Strokes affect thousands of New Zealanders each year. With stroke week NZ coming up – 1st-6th of October 2019, we want you to know the top 3 fast facts – to lower your risk.
The first thing you need to know is that a stroke is a medical emergency. They occur when the blood supply to the brain becomes blocked. This means you should seek medical help as soon as possible.
Fast Facts – Top 3 ways to reduce your stroke risk?
- 1st – Blood pressure control – be in the know and keep it low
Detecting and controlling high blood pressure is the single biggest cause of avoidable strokes.
In a nutshell, high blood pressure puts too much pressure and stress on the walls of blood vessels and increases the risk of both bleeds and blood clots. A person with high blood pressure is up to seven times more likely to have a stroke than someone with normal or low blood pressure. Many New Zealanders don’t know they have high blood pressure, but it’s easily detected and treated. This month the stroke foundation NZ are offering free blood pressure checks, click here to find out where.
- 2nd – reduce your daily salt intake
Most New Zealanders eat too much salt, without realising it. This can lead to high blood pressure.
How much salt should you eat each day?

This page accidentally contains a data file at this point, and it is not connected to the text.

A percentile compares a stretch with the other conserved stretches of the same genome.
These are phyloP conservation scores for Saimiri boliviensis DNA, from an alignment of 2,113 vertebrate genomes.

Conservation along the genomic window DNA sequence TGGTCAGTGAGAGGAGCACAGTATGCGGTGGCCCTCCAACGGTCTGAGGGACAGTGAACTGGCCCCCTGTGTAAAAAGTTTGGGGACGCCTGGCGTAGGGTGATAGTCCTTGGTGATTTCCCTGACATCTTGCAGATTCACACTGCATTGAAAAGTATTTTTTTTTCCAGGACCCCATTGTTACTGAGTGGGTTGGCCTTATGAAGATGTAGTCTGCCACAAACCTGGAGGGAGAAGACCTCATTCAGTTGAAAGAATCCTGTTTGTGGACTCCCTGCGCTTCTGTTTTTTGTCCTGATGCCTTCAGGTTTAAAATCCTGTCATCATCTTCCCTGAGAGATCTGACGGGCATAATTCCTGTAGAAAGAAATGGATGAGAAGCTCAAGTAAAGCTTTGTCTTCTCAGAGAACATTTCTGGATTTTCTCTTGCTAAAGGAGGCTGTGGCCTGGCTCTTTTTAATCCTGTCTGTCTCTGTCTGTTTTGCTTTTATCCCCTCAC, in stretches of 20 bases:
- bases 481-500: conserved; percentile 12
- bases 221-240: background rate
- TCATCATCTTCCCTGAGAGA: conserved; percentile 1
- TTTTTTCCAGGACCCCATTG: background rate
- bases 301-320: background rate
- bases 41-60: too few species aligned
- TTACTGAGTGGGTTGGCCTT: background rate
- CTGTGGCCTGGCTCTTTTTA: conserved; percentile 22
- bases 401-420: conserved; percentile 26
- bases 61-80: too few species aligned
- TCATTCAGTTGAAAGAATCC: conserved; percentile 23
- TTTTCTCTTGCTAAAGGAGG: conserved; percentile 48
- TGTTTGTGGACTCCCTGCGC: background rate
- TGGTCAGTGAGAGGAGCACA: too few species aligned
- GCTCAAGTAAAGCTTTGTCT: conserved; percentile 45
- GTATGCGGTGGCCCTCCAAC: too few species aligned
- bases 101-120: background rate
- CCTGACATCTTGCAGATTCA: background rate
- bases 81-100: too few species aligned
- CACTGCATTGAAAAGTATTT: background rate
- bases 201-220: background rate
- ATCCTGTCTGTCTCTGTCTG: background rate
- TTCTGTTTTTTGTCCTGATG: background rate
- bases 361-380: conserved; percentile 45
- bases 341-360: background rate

The World Health Organisation (WHO) recommends a daily salt intake of between three to six grams (six grams is about one teaspoon). New Zealanders consume an average of nine grams of salt a day. To learn more about salt click here.
Is there a difference between salt and sodium?
Salt is made from the minerals sodium and chloride. Around 40 per cent of salt is sodium and 60 per cent is chloride. The body needs some sodium but too much can harm our health.
What exactly is a stroke? A strokeis when the brain does not receive enough oxygen because the blood supply becomes blocked – causing brain cells to die.
- 3rd – Lose weight
Obesity, can lead to raised blood pressure and diabetes, which can lead to increasing yr stroke risk.
What are the most common symptoms of a stroke?
- Trouble walking, speaking or swallowing.
- Paralysis, weakness or numbness of the face, arm or leg.
- Persistent, painful headache.
- Blurred or loss of vision.
- Altered sensations.
There three types of strokes
- Mini-strokes – or TIAs (similar symptoms to a stroke, however most patients fully recover within a few minutes or an hour).
- Ischemic stroke (the most common type)
- Hemorrhagic stroke
Both surgeons recommend you follow the stroke foundations guidelines – to know risk factors, preventing strokes.
If you think you or someone you know is suffering a stroke, call 111 immediately. Know the signs – think FAST